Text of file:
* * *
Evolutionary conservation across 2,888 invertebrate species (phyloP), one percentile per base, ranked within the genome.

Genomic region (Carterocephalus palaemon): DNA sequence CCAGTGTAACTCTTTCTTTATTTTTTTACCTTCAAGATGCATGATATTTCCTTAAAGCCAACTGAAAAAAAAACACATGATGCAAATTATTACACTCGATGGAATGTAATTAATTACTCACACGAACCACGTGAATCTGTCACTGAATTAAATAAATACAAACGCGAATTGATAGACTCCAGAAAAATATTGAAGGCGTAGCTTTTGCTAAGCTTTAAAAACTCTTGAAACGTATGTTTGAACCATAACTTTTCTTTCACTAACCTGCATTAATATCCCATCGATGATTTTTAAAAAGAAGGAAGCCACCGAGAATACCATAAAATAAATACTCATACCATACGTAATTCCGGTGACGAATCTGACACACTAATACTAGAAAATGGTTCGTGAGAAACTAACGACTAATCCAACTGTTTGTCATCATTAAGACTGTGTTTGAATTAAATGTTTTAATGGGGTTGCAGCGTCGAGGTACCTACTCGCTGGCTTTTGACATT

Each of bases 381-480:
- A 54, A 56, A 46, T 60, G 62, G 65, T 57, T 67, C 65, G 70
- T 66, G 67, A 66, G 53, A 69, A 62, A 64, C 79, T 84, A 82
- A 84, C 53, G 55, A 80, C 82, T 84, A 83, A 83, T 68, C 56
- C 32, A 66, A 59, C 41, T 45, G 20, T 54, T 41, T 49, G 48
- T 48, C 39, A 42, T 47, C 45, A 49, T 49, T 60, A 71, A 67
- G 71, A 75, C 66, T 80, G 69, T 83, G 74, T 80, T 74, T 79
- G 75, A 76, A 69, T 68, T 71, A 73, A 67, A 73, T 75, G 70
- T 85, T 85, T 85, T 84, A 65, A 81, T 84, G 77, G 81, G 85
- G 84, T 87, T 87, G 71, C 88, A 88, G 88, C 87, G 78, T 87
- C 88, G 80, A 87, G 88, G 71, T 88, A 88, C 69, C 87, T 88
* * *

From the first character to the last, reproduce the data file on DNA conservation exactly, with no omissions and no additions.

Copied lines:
Evolutionary conservation across 2,888 invertebrate species (phyloP), one percentile per base, ranked within the genome.

Genomic region (Carterocephalus palaemon): DNA sequence CCAGTGTAACTCTTTCTTTATTTTTTTACCTTCAAGATGCATGATATTTCCTTAAAGCCAACTGAAAAAAAAACACATGATGCAAATTATTACACTCGATGGAATGTAATTAATTACTCACACGAACCACGTGAATCTGTCACTGAATTAAATAAATACAAACGCGAATTGATAGACTCCAGAAAAATATTGAAGGCGTAGCTTTTGCTAAGCTTTAAAAACTCTTGAAACGTATGTTTGAACCATAACTTTTCTTTCACTAACCTGCATTAATATCCCATCGATGATTTTTAAAAAGAAGGAAGCCACCGAGAATACCATAAAATAAATACTCATACCATACGTAATTCCGGTGACGAATCTGACACACTAATACTAGAAAATGGTTCGTGAGAAACTAACGACTAATCCAACTGTTTGTCATCATTAAGACTGTGTTTGAATTAAATGTTTTAATGGGGTTGCAGCGTCGAGGTACCTACTCGCTGGCTTTTGACATT

Each of bases 381-480:
- A 54, A 56, A 46, T 60, G 62, G 65, T 57, T 67, C 65, G 70
- T 66, G 67, A 66, G 53, A 69, A 62, A 64, C 79, T 84, A 82
- A 84, C 53, G 55, A 80, C 82, T 84, A 83, A 83, T 68, C 56
- C 32, A 66, A 59, C 41, T 45, G 20, T 54, T 41, T 49, G 48
- T 48, C 39, A 42, T 47, C 45, A 49, T 49, T 60, A 71, A 67
- G 71, A 75, C 66, T 80, G 69, T 83, G 74, T 80, T 74, T 79
- G 75, A 76, A 69, T 68, T 71, A 73, A 67, A 73, T 75, G 70
- T 85, T 85, T 85, T 84, A 65, A 81, T 84, G 77, G 81, G 85
- G 84, T 87, T 87, G 71, C 88, A 88, G 88, C 87, G 78, T 87
- C 88, G 80, A 87, G 88, G 71, T 88, A 88, C 69, C 87, T 88